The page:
5 Years After The Investigation Into The CIA’s Interrogation Methods, Mark Udall Is Still Haunted By What He Learned

December 10, 2019
Sen. Mark Udall, D-Colo., rushes to the chamber for a vote at the Capitol in Washington, Tuesday, Nov. 18, 2014. Sen. Mark Udall, D-Colo., rushes to the chamber for a vote at the Capitol in Washington, Tuesday, Nov. 18, 2014. J. Scott Applewhite/AP Photo
Sen. Mark Udall, D-Colo., rushes to the chamber for a vote at the Capitol in Washington, Tuesday, Nov. 18, 2014.

Former Colorado Sen. Mark Udall is still haunted by the interrogation techniques the CIA used on terror suspects after 9/11.

The controversy over those methods, and the battle to make them public, are the subjects of a new movie called “The Report,” now playing in theaters and streaming on Amazon Prime. Udall is played by Scott Shepherd.

Udall, a Democrat, served in the U.S. Senate from 2009-2015. He was a member of the Senate Intelligence Committee, which investigated the CIA’s program for more than five years. The committee released a 500-page summary of its work in December 2014. A day later, Udall took to the Senate floor and made a blistering speech.

“The CIA has lied to its overseers and the public, destroyed and tried to hold back evidence, spied on the Senate, made false charges against our staff and lied about torture and the results of torture and no one has been held to account,” he said.

One detainee died of hypothermia after being chained to the floor of his cell and doused repeatedly with water. Others were subjected to mock burials, days without sleep and repeated waterboarding, all aimed at getting them to provide intelligence about potential terrorism.

“We crossed the line,” Udall said. 

The CIA’s methods were called enhanced interrogation techniques but Udall said that was, “a euphemism for terror.” 

“It’s the considered opinon of many that we were acting unconstitutionally, illegally, immorally and we were putting our military personnel at risk because of the Geneva Convention’s prohibitions on torture,” he said.

The CIA’s practices “still haunt me,” Udall said. 

“Waterboarding … I’m at a loss for words describing it. But we’ve all had our experiences as individuals where you can’t breathe, you feel so desperate and so out of control,” he said.

The interrogation program began under President George W. Bush because CIA officials were embarrassed by the agency’s failure to prevent 9/11 and worried that the FBI and military were outpacing them in the race to gather intelligence after the attacks, Udall said. So, they went to the White House and got legal approval to use the controversial techniques.

Traditionally, interrogators try to build trust with detainees to get them to provide information. But the CIA contracted with two psychologists who touted a different plan. They argued that methods like waterboarding would frighten the detainees into submission. The film questions the psychologists’ credentials and points to their lack of experience in interrogation or in dealing with terror suspects.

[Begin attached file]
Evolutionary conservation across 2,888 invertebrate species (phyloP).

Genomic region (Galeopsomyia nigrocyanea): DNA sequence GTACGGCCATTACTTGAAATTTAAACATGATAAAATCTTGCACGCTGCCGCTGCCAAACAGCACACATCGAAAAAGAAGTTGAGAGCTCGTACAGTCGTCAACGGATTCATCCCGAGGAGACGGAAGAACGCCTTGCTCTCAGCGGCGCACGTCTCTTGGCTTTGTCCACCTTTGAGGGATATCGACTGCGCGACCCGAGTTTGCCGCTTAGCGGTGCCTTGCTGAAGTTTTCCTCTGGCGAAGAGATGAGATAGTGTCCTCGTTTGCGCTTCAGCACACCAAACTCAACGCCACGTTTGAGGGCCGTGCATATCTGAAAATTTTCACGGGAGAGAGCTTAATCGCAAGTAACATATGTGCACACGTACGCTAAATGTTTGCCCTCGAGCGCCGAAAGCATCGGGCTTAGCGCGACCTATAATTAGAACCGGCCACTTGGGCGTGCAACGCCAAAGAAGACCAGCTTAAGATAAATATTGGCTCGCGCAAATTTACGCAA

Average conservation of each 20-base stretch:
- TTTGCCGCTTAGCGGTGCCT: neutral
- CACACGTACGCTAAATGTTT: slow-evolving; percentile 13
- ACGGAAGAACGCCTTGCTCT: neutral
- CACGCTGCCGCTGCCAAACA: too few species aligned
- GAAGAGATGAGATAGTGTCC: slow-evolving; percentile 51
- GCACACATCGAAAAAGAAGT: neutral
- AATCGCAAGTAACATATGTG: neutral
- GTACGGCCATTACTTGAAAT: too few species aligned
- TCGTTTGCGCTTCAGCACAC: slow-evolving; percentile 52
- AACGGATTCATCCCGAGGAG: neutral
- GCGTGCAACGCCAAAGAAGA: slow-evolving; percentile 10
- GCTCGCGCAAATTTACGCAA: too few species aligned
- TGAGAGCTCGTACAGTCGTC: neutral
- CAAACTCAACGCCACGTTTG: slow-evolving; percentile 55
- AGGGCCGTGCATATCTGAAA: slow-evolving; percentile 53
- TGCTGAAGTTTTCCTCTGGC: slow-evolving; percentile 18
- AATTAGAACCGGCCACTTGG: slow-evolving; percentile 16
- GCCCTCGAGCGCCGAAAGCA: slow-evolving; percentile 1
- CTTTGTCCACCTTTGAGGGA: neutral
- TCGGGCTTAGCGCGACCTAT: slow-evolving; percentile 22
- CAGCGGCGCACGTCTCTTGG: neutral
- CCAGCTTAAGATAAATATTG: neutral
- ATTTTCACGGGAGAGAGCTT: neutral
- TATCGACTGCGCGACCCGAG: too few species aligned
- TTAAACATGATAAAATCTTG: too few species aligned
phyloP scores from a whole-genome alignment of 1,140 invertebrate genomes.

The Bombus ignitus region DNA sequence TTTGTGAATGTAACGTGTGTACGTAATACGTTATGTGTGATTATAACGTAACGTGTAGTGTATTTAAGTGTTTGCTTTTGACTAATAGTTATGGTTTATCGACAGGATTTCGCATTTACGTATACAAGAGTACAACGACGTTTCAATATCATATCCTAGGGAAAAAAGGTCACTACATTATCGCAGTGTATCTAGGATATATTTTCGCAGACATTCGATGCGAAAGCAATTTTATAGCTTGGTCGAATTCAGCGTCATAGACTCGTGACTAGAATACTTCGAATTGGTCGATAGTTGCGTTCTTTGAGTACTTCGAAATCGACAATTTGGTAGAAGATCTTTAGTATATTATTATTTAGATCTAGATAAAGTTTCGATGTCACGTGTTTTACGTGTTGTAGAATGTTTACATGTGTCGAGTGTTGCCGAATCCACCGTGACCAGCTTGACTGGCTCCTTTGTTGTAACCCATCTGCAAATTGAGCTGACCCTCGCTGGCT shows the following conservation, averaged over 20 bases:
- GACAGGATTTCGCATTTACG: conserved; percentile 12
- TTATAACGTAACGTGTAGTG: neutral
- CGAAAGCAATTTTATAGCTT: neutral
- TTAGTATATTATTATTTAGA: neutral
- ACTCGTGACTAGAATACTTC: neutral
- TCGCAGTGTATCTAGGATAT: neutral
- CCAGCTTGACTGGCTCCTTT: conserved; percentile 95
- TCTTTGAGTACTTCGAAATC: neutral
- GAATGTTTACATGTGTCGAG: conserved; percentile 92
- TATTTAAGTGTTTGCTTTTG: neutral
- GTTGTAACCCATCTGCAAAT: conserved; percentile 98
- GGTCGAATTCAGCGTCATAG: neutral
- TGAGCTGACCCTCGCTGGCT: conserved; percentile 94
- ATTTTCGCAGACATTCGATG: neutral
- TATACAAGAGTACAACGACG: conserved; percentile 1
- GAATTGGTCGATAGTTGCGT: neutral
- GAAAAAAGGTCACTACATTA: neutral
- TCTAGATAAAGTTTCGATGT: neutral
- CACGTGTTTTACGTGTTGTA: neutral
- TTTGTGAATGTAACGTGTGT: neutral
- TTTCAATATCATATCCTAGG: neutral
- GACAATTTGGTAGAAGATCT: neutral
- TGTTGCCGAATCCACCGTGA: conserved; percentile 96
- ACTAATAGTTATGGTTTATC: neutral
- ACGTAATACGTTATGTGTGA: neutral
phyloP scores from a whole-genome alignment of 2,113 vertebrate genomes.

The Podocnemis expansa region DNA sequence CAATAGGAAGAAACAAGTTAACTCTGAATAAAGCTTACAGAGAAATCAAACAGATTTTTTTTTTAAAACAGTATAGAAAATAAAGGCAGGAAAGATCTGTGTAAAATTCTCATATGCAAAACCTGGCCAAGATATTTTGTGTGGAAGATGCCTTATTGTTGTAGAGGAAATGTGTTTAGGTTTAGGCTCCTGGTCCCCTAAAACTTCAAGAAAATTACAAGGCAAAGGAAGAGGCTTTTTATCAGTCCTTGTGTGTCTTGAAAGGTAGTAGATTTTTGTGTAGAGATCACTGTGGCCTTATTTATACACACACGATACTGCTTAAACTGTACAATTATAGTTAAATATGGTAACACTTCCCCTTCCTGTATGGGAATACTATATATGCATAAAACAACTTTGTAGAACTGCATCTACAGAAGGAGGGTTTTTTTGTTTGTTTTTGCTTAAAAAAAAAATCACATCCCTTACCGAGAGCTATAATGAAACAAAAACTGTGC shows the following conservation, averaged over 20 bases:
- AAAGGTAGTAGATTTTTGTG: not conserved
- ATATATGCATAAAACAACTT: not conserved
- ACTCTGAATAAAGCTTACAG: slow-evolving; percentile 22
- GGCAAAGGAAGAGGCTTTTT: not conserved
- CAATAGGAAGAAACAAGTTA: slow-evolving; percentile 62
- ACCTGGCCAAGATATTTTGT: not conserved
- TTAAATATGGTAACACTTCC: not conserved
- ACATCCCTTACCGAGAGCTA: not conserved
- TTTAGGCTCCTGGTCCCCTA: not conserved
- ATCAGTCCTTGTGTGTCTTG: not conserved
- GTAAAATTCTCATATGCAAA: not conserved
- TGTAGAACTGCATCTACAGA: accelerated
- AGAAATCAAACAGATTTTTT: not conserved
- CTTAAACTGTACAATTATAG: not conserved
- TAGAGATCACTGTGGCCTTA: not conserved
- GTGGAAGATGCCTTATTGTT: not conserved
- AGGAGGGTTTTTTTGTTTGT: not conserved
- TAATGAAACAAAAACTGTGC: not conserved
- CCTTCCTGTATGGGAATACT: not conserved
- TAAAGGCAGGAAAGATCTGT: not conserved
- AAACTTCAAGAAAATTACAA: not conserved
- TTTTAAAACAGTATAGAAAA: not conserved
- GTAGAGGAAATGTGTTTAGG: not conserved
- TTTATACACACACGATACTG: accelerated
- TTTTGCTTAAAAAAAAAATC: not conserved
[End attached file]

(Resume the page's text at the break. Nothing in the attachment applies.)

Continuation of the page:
The Senate Intelligence Committee began its investigation after a New York Times report described the CIA’s methods.

“The Senate has an important role to play in overseeing all of the actions and activities of the executive branch, especially in the realm of intelligence gathering, given the abuses historically that have occurred,” Udall said.

Then-presidential candidate Barack Obama called the CIA’s activities torture during his campaign and ended them shortly after he took office. But he and his administration also spent years trying to block the release of the committee’s 6,000-page report. They argued, among other things, that the interrogations produced intelligence that led to a courier for Osama bin Laden and, ultimately, to Bin Laden’s capture and death.

In a statement when the report was released, then-CIA director John Brennan defended the interrogation methods, saying they produced “intelligence that helped thwart attack plans, capture terrorists, and save lives … The intelligence gained from the program was critical to our understanding of al-Qa’ida and continues to inform our counterterrorism efforts to this day.”

But Udall said the interrogations never produced actionable intelligence, and the movie argues that the leads to Osama came from a variety of other sources and intelligence methods.

In the end, after extended negotiations with the Obama administration, the committee released the 500-page summary of its report. Udall says he was satisfied with that at the time, but now believes the full report should have been released. 

“The whole report would serve us well in reminding ourselves that never again should we undertake the use of torture,” he said.

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